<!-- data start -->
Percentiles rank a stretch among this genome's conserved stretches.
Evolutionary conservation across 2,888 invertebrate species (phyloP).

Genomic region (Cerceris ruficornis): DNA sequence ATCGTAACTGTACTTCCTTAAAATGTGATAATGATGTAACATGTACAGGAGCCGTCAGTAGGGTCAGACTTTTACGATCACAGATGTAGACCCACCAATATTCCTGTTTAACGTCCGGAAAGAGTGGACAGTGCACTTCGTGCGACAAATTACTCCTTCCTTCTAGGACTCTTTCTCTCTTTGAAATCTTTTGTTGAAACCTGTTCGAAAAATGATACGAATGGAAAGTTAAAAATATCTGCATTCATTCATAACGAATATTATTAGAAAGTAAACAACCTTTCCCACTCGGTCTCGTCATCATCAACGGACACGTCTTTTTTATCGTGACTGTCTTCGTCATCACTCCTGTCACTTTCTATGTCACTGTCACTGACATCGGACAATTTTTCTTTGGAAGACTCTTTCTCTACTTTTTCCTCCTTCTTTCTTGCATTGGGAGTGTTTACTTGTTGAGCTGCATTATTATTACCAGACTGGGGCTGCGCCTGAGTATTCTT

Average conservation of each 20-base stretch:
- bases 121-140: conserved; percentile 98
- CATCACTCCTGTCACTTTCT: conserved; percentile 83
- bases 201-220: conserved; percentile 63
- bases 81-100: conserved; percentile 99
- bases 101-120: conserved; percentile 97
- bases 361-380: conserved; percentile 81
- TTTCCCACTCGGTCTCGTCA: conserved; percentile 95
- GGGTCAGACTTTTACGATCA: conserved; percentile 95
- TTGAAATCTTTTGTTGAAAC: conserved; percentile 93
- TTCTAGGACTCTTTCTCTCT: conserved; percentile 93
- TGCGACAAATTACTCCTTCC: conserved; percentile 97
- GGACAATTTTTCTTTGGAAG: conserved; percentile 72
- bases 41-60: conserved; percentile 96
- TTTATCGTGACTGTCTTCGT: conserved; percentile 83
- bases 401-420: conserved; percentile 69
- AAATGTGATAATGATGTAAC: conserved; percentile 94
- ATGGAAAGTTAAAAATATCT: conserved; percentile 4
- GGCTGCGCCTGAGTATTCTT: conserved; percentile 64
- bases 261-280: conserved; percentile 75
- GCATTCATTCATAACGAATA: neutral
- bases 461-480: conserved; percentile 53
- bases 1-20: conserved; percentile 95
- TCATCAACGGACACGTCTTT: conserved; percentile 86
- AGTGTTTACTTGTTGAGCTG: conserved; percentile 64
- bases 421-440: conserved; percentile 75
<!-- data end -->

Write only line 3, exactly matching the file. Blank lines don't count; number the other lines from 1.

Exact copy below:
Genomic region (Cerceris ruficornis): DNA sequence ATCGTAACTGTACTTCCTTAAAATGTGATAATGATGTAACATGTACAGGAGCCGTCAGTAGGGTCAGACTTTTACGATCACAGATGTAGACCCACCAATATTCCTGTTTAACGTCCGGAAAGAGTGGACAGTGCACTTCGTGCGACAAATTACTCCTTCCTTCTAGGACTCTTTCTCTCTTTGAAATCTTTTGTTGAAACCTGTTCGAAAAATGATACGAATGGAAAGTTAAAAATATCTGCATTCATTCATAACGAATATTATTAGAAAGTAAACAACCTTTCCCACTCGGTCTCGTCATCATCAACGGACACGTCTTTTTTATCGTGACTGTCTTCGTCATCACTCCTGTCACTTTCTATGTCACTGTCACTGACATCGGACAATTTTTCTTTGGAAGACTCTTTCTCTACTTTTTCCTCCTTCTTTCTTGCATTGGGAGTGTTTACTTGTTGAGCTGCATTATTATTACCAGACTGGGGCTGCGCCTGAGTATTCTT